Muddling through the blogosphere

Eye of the Storm: Resources for Teaching about Hurricanes


As I listen to the news on Hurricane Irene, I’m guessing many teachers will be looking for resources to teach about Irene specifically and hurricanes/cyclones in general. So here is my starting list:


  • Hurricane Irene: 12 Ways to Track the Storm Online – Amazing (“terrifying beautiful”) views of Irene from space.
  • Irene Roars Up the Coast – Excellent infographic from the Washington Post.
  • USA Today’s Resources: Hurricanes – Resources include a section on “Graphics to Help You Understand Hurricanes.”
  • National Hurricane Center – Good starting point for tracking current hurricane activity.
  • From Thinkfinity – If you’re looking for lessons on teaching about hurricanes, here comes – a great collection of lessons, with descriptors and grade levels included. There are several more resources that will come up on a Thinkfinity search on “hurricanes” that are not listed on the above site:
    • From Thinkfinity’s Science Netlinks partnership, I like the e-Sheet lesson (for grades 3-5) on Tracking Hurricanes. The lesson includes a link to the National Hurricane Center’s DAS Tropical Cyclone Tracker – from which you can even link to the option of viewing the map in Google Earth.
    • Also from Science Netlinks, via the Thinkfinity search engine, I like the Science of Hurricanes lesson, which provides archived NASA video footage on Hurricane Andrew.
    • From National Geographic, via the Thinkfinity search engine, I really like the What Happened to Whom lesson (for grades 6-8). The lesson has a link to another National Geographic lesson: Stormy Stories.  I think too often for our students, it’s hard to relate to the horrific scale of natural disasters because the numbers are simply too huge, too exponential to relate to.  Here’s where the story of one child providing a personal account of a disaster can really help students relate to the human cost – and truly develop empathy for those who have lived through a natural disaster.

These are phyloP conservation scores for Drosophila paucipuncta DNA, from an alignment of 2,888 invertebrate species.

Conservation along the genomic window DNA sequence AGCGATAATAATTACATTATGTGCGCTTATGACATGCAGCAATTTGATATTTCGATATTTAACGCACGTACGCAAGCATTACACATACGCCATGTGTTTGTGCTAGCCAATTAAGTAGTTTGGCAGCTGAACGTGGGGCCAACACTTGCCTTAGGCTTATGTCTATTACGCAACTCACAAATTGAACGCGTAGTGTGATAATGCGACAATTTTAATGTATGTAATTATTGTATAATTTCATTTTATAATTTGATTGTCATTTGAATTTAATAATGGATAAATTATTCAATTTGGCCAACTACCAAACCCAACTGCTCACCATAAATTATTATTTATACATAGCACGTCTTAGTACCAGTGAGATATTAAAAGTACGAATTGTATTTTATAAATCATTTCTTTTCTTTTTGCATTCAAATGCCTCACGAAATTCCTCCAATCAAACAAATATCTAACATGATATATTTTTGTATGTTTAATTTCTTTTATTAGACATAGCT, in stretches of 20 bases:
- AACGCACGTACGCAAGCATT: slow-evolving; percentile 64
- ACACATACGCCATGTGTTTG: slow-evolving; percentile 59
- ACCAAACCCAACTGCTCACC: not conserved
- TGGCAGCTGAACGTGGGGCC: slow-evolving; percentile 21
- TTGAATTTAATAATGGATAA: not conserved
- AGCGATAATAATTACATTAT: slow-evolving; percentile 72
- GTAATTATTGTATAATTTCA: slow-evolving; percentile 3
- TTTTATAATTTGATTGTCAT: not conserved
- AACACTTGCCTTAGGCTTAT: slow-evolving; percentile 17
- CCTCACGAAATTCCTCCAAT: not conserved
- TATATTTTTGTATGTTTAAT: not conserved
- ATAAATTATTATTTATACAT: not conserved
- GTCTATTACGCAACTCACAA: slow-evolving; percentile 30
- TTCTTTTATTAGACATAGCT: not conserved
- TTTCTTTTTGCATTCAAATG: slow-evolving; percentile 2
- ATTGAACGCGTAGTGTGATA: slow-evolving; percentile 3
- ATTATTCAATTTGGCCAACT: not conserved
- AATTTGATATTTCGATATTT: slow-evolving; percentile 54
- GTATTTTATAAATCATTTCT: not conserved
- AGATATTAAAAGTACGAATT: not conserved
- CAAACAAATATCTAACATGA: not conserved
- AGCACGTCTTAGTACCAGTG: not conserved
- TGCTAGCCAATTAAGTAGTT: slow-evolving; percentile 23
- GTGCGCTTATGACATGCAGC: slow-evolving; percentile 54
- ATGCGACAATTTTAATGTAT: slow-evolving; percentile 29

• From Read/Write/Think (one of my favorite Thinkfinity partners), a lesson to help students to explore the nature and structure of expository texts that focus on cause and effect: Exploring Cause and Effect Using Expository Text about Natural Disasters (for grades 3-5).
  • Exploring Weather – “A comprehensive website that explores all of the different kinds of weather from hurricanes to winter storms.”  The Hurricanes page, for example, includes general information, charts, animations, and graphics, including the one below (for grades 3-8):

Image from

… This storm is poised to affect millions of us, all up and down the East Coast.  So here’s the invitation part…

Write or draw something as the storm passes through.  Maybe by flashlight or candlelight while the power is out…maybe in between trips downstairs to bail out the basement. And then, let’s gather all that writing and art together to see what people created  as Hurricane Irene passed through.” (for ALL grades!)

If you have any resources to add, please post a comment!

My thoughts are with my East Coast friends as we move through the weekend.  I’m crossing my fingers that Irene will head away from populated areas, fizzle out, and thousands of people can safely wish Irene Good Night.

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